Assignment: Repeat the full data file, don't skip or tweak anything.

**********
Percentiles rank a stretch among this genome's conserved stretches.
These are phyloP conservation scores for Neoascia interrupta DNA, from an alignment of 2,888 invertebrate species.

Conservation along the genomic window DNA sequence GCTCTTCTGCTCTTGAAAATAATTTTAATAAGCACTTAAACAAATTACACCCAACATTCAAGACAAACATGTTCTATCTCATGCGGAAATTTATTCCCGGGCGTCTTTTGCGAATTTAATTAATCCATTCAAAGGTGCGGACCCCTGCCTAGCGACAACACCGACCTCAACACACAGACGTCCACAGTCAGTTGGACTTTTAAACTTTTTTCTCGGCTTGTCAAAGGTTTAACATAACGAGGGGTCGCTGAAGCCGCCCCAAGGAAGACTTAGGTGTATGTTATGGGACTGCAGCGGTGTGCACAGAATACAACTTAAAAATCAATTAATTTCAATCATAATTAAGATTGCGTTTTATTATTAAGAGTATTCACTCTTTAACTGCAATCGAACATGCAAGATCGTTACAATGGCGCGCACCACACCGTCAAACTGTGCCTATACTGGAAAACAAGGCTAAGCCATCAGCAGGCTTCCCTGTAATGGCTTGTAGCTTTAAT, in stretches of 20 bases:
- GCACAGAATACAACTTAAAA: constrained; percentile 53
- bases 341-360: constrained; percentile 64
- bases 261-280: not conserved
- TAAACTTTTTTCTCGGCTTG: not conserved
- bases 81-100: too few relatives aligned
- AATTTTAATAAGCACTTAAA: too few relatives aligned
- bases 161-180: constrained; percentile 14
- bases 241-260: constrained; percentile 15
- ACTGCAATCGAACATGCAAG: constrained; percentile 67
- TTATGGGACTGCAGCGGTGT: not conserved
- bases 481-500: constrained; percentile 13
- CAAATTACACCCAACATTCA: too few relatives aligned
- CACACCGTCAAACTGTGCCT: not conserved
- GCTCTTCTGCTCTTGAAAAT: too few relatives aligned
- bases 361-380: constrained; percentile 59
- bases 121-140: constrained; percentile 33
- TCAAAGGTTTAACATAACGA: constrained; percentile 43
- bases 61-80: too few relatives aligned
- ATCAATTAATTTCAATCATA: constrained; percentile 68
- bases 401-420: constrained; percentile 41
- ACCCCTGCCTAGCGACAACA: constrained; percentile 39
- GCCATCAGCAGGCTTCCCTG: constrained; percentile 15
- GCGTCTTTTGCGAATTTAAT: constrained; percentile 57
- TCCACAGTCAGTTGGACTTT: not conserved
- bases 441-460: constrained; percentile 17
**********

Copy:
Percentiles rank a stretch among this genome's conserved stretches.
These are phyloP conservation scores for Neoascia interrupta DNA, from an alignment of 2,888 invertebrate species.

Conservation along the genomic window DNA sequence GCTCTTCTGCTCTTGAAAATAATTTTAATAAGCACTTAAACAAATTACACCCAACATTCAAGACAAACATGTTCTATCTCATGCGGAAATTTATTCCCGGGCGTCTTTTGCGAATTTAATTAATCCATTCAAAGGTGCGGACCCCTGCCTAGCGACAACACCGACCTCAACACACAGACGTCCACAGTCAGTTGGACTTTTAAACTTTTTTCTCGGCTTGTCAAAGGTTTAACATAACGAGGGGTCGCTGAAGCCGCCCCAAGGAAGACTTAGGTGTATGTTATGGGACTGCAGCGGTGTGCACAGAATACAACTTAAAAATCAATTAATTTCAATCATAATTAAGATTGCGTTTTATTATTAAGAGTATTCACTCTTTAACTGCAATCGAACATGCAAGATCGTTACAATGGCGCGCACCACACCGTCAAACTGTGCCTATACTGGAAAACAAGGCTAAGCCATCAGCAGGCTTCCCTGTAATGGCTTGTAGCTTTAAT, in stretches of 20 bases:
- GCACAGAATACAACTTAAAA: constrained; percentile 53
- bases 341-360: constrained; percentile 64
- bases 261-280: not conserved
- TAAACTTTTTTCTCGGCTTG: not conserved
- bases 81-100: too few relatives aligned
- AATTTTAATAAGCACTTAAA: too few relatives aligned
- bases 161-180: constrained; percentile 14
- bases 241-260: constrained; percentile 15
- ACTGCAATCGAACATGCAAG: constrained; percentile 67
- TTATGGGACTGCAGCGGTGT: not conserved
- bases 481-500: constrained; percentile 13
- CAAATTACACCCAACATTCA: too few relatives aligned
- CACACCGTCAAACTGTGCCT: not conserved
- GCTCTTCTGCTCTTGAAAAT: too few relatives aligned
- bases 361-380: constrained; percentile 59
- bases 121-140: constrained; percentile 33
- TCAAAGGTTTAACATAACGA: constrained; percentile 43
- bases 61-80: too few relatives aligned
- ATCAATTAATTTCAATCATA: constrained; percentile 68
- bases 401-420: constrained; percentile 41
- ACCCCTGCCTAGCGACAACA: constrained; percentile 39
- GCCATCAGCAGGCTTCCCTG: constrained; percentile 15
- GCGTCTTTTGCGAATTTAAT: constrained; percentile 57
- TCCACAGTCAGTTGGACTTT: not conserved
- bases 441-460: constrained; percentile 17